Dat Protocol

DEP-0005: DNS

Title: DEP-0005: DNS

Short Name: 0005-dns

Type: Informative

Status: Draft (as of 2018-04-27)

Github PR: PR#25

Authors: Paul Frazee


Dat's data structures (HyperCore, HyperDB, and HyperDrive) are addressed using cryptographic keys. In the context of Web browsers, a URL scheme is used which is structured as 'dat://' {key} '/' {path...}.

This DEP describes an additional protocol for addressing Dats using DNS short names.


The cryptographic keys which address Dats are secure and global, but not human-readable. This creates a usability problem.

The goal of this DEP is to leverage DNS to provide human-readable shortnames which map to Dat's cryptographic addresses. The solution...

An initial proposal (the ".well-known solution") has had prior usage in the Beaker Browser and Dat CLI. A followup proposal (the "DNS TXT solution") was made recently, but has not yet been deployed. This DEP intends to unify these proposals formally.

Usage Documentation

Users may provide a Dat URL to clients with the following structure: 'dat://' {name} '/'.

If the name is a 64-character hex string, it should be considered a "key" and no DNS-resolution should occur. If name matches the following RegExp, it is considered a "key":


If the name does not match this RegExp, it is a "domain name" and requires resolution. A Dat client should follow the resolution process to do this.

domain: dat://beakerbrowser.com/
key:    dat://87ed2e3b160f261a032af03921a3bd09227d0a4cde73466c17114816cae43336/

Users have multiple options for creating a domain-name mapping.

DNS TXT record

The first option is to set a DNS TXT record at the domain which maps to a "key"-addressed Dat URL. The client will lookup this TXT record first and load the resulting Dat. That record should contain the following schema:


The above schema does not have to start of the TXT record, it just has to match somewhere in the TXT record. The 'key' must be a 64-character hex string.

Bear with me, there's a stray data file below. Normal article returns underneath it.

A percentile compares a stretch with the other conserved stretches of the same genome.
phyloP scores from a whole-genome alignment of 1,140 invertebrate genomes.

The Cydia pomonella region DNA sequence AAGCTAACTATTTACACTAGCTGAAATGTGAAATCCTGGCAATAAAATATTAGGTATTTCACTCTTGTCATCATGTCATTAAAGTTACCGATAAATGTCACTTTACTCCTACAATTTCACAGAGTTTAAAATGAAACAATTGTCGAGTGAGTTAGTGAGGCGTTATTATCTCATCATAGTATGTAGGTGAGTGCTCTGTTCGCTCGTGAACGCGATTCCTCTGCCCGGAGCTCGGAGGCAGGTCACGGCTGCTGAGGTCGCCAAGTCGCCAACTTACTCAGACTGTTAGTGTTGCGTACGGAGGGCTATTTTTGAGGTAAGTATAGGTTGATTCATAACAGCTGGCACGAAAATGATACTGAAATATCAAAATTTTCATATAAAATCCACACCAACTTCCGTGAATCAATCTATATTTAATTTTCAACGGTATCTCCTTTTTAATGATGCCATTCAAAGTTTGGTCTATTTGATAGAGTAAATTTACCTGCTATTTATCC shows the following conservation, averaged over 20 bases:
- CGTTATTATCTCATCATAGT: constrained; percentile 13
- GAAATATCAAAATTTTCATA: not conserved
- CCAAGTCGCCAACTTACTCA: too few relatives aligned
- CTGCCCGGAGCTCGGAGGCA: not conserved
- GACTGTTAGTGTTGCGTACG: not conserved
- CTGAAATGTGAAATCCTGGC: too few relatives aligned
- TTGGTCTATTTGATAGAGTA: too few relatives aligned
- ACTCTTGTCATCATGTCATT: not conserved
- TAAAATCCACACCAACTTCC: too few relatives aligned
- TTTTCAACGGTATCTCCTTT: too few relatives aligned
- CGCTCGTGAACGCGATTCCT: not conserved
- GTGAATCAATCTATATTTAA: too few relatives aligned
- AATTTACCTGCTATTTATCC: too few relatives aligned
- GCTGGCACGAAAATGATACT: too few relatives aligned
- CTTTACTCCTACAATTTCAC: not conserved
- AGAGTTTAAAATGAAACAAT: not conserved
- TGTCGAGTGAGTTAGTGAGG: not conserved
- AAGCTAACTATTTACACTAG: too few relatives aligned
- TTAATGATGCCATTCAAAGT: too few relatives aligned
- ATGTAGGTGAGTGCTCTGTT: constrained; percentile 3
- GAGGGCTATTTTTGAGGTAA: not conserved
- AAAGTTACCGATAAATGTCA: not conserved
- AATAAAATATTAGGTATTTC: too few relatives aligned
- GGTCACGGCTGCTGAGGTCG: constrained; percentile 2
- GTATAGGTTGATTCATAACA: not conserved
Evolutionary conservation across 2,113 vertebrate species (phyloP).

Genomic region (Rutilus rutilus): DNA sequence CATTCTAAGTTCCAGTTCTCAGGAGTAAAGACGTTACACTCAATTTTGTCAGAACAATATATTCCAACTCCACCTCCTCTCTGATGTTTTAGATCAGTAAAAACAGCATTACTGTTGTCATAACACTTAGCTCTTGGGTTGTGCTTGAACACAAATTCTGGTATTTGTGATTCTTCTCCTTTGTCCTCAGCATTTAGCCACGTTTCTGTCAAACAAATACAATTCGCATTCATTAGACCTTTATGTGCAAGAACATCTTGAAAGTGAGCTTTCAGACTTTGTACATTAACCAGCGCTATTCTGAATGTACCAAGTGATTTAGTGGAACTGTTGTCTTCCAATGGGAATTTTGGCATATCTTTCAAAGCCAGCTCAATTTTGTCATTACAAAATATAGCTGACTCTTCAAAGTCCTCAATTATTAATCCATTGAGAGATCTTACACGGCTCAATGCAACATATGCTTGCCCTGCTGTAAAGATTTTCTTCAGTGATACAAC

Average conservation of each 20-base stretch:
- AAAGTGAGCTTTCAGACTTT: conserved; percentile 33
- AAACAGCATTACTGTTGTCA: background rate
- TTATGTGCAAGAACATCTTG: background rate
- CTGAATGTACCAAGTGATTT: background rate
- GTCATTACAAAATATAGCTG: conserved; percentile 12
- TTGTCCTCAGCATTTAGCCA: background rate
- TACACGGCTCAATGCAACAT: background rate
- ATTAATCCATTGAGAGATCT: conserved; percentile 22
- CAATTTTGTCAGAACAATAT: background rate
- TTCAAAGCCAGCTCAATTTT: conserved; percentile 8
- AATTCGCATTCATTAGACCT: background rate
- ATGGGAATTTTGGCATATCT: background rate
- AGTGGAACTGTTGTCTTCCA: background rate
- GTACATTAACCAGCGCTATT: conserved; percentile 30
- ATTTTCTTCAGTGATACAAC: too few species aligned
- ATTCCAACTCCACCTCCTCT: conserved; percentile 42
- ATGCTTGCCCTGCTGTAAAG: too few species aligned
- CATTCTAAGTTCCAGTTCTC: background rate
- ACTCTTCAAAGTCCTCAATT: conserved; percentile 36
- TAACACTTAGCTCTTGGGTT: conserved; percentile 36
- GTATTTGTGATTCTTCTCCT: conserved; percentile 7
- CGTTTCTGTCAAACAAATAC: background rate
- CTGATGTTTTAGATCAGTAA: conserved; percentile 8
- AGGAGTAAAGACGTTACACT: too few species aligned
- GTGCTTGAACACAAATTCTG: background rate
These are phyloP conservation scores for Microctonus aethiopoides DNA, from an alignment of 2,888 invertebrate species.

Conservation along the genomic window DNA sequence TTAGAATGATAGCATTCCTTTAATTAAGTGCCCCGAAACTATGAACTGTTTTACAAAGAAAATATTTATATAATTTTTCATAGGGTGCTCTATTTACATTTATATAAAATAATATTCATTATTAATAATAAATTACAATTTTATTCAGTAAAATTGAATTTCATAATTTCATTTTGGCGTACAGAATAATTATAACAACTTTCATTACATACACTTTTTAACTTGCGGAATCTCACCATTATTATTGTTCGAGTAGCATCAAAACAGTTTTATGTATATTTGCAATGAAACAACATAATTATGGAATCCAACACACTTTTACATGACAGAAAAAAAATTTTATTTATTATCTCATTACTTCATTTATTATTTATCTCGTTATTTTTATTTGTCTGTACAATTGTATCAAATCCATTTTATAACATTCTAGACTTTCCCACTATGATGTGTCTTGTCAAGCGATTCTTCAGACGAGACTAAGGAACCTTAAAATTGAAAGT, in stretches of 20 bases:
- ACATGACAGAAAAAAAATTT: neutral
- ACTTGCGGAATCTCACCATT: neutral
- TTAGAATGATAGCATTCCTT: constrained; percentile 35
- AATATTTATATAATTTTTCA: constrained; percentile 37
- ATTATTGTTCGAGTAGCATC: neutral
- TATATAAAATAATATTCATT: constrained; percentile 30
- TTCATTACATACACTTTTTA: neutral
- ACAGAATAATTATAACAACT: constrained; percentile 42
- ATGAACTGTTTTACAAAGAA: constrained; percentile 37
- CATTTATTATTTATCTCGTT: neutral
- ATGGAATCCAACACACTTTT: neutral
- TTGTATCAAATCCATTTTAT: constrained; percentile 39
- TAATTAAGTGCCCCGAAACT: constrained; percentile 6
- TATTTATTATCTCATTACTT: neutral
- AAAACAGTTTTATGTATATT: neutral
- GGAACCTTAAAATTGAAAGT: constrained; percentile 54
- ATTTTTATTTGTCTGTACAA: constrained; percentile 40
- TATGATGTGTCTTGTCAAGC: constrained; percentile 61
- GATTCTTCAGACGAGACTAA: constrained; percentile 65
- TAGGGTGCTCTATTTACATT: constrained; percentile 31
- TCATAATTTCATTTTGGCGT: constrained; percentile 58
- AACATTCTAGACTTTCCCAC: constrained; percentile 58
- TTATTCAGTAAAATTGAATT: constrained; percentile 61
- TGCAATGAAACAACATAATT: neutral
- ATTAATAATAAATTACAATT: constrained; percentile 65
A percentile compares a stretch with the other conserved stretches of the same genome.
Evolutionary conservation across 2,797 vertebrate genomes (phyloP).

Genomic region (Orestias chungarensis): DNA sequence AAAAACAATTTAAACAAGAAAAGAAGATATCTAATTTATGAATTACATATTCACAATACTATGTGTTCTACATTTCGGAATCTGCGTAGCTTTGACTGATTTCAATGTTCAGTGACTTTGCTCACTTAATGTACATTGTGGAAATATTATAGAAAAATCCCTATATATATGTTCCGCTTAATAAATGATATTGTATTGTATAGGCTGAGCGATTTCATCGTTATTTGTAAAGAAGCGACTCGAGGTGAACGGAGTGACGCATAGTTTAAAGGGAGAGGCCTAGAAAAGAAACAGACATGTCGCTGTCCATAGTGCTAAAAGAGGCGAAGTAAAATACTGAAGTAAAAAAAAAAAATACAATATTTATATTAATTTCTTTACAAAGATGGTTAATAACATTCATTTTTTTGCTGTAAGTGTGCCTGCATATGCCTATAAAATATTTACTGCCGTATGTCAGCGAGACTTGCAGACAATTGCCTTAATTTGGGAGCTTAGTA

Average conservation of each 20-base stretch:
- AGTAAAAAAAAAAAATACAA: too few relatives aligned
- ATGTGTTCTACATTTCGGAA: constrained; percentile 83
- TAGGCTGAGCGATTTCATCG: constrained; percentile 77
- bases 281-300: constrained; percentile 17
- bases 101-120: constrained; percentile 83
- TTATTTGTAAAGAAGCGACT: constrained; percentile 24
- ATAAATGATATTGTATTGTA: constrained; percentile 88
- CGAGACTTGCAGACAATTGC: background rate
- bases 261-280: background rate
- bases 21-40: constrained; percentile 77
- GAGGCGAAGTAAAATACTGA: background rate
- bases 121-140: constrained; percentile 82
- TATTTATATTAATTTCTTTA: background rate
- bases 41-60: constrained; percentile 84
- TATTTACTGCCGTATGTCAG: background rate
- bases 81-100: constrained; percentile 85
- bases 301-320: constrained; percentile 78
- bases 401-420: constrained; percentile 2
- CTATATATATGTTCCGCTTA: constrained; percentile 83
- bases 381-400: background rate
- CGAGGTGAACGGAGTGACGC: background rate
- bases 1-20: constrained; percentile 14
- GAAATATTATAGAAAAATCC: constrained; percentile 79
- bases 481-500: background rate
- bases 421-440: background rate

The second option is to run an HTTPS server at the domain name which includes a /.well-known/dat resource. That resource should provide a text file with the following schema:

TTL={time in seconds}

TTL is optional and will default to 3600 (one hour). If set to 0, the entry is not cached.

Resolution process

Resolution of a Dat at dat://{name} should follow this process:

The DNS TXT record must contain the following schema:

'datkey=' [0-9a-f]{64}

The /.well-known/dat file must match this schema:

'dat://' [0-9a-f]{64} '/'?
( 'TTL=' [0-9]* )?

Note that DNS-record responses may not follow a pre-defined order. Therefore the results of a lookup may be undefined if multiple TXT records exist. Also the DNS TXT record entry does not have to start the record, it just has to match somewhere in the TXT record.

Security and Privacy

Two issues to consider:

Traditional DNS provides neither security or privacy. All looks occur over plaintext UDP. To provide security, a separate system must authenticate the record. (In the case of HTTPS records, the SSL Certificate provides authentication.)

Dat does not currently have a DNS authentication record (no equivalent to the SSL certificate). Therefore a lookup using UDP can not be secured.

To solve this, this DEP recommends using DNS-over-HTTPS.


Until PKI can authenticate the DNS lookups (ie via SSL certificates or equivalent) there is a risk that the DNS lookup will be intercepted by an adversary. To protect against this, the client should use DNS-over-HTTPS to lookup the DNS TXT records.

Current providers:

This solution improves on both the security and privacy of DNS lookup:

DNS-over-HTTPS still requires trust in the provider to give correct responses, but this is an improvement to UDP DNS lookups, which can be trivially MITMed by malicious actors on the network.

Whereas traditional DNS leaks name lookups to everyone on the network, DNS-over-HTTPS only reveals them to the DNS provider. This still provides some opportunity for tracking, but the opportunity is reduced to the provider alone.


Rationale and alternatives